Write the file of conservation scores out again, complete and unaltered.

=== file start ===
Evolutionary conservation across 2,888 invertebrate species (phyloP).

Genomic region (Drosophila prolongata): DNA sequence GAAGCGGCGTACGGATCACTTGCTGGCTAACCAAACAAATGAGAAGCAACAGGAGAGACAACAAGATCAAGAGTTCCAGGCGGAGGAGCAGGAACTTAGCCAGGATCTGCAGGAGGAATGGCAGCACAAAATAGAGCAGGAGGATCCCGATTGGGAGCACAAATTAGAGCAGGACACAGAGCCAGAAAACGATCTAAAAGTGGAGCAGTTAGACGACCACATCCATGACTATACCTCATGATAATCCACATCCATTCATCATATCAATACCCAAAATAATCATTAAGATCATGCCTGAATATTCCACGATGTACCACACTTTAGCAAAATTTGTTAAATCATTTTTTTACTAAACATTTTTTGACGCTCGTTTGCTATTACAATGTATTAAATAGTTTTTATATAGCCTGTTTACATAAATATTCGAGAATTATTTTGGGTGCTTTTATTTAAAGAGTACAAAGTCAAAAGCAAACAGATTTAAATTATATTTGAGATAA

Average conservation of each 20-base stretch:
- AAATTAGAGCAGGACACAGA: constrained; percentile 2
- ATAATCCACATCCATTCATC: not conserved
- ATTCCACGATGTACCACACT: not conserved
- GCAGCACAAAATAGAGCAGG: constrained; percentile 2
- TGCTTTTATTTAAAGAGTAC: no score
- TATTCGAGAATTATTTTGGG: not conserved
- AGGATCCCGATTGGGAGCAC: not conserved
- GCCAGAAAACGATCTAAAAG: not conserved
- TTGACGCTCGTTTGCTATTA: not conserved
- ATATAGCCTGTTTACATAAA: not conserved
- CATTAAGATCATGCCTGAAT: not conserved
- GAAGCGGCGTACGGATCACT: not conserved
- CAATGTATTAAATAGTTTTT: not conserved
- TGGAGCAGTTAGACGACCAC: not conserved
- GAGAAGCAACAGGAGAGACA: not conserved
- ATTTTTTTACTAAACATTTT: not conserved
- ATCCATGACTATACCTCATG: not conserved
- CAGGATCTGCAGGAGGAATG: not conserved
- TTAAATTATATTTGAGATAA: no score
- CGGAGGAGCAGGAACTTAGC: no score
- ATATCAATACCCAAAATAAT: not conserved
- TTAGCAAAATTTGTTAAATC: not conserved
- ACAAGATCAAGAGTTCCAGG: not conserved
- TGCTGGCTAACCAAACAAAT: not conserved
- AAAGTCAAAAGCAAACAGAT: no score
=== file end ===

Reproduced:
Evolutionary conservation across 2,888 invertebrate species (phyloP).

Genomic region (Drosophila prolongata): DNA sequence GAAGCGGCGTACGGATCACTTGCTGGCTAACCAAACAAATGAGAAGCAACAGGAGAGACAACAAGATCAAGAGTTCCAGGCGGAGGAGCAGGAACTTAGCCAGGATCTGCAGGAGGAATGGCAGCACAAAATAGAGCAGGAGGATCCCGATTGGGAGCACAAATTAGAGCAGGACACAGAGCCAGAAAACGATCTAAAAGTGGAGCAGTTAGACGACCACATCCATGACTATACCTCATGATAATCCACATCCATTCATCATATCAATACCCAAAATAATCATTAAGATCATGCCTGAATATTCCACGATGTACCACACTTTAGCAAAATTTGTTAAATCATTTTTTTACTAAACATTTTTTGACGCTCGTTTGCTATTACAATGTATTAAATAGTTTTTATATAGCCTGTTTACATAAATATTCGAGAATTATTTTGGGTGCTTTTATTTAAAGAGTACAAAGTCAAAAGCAAACAGATTTAAATTATATTTGAGATAA

Average conservation of each 20-base stretch:
- AAATTAGAGCAGGACACAGA: constrained; percentile 2
- ATAATCCACATCCATTCATC: not conserved
- ATTCCACGATGTACCACACT: not conserved
- GCAGCACAAAATAGAGCAGG: constrained; percentile 2
- TGCTTTTATTTAAAGAGTAC: no score
- TATTCGAGAATTATTTTGGG: not conserved
- AGGATCCCGATTGGGAGCAC: not conserved
- GCCAGAAAACGATCTAAAAG: not conserved
- TTGACGCTCGTTTGCTATTA: not conserved
- ATATAGCCTGTTTACATAAA: not conserved
- CATTAAGATCATGCCTGAAT: not conserved
- GAAGCGGCGTACGGATCACT: not conserved
- CAATGTATTAAATAGTTTTT: not conserved
- TGGAGCAGTTAGACGACCAC: not conserved
- GAGAAGCAACAGGAGAGACA: not conserved
- ATTTTTTTACTAAACATTTT: not conserved
- ATCCATGACTATACCTCATG: not conserved
- CAGGATCTGCAGGAGGAATG: not conserved
- TTAAATTATATTTGAGATAA: no score
- CGGAGGAGCAGGAACTTAGC: no score
- ATATCAATACCCAAAATAAT: not conserved
- TTAGCAAAATTTGTTAAATC: not conserved
- ACAAGATCAAGAGTTCCAGG: not conserved
- TGCTGGCTAACCAAACAAAT: not conserved
- AAAGTCAAAAGCAAACAGAT: no score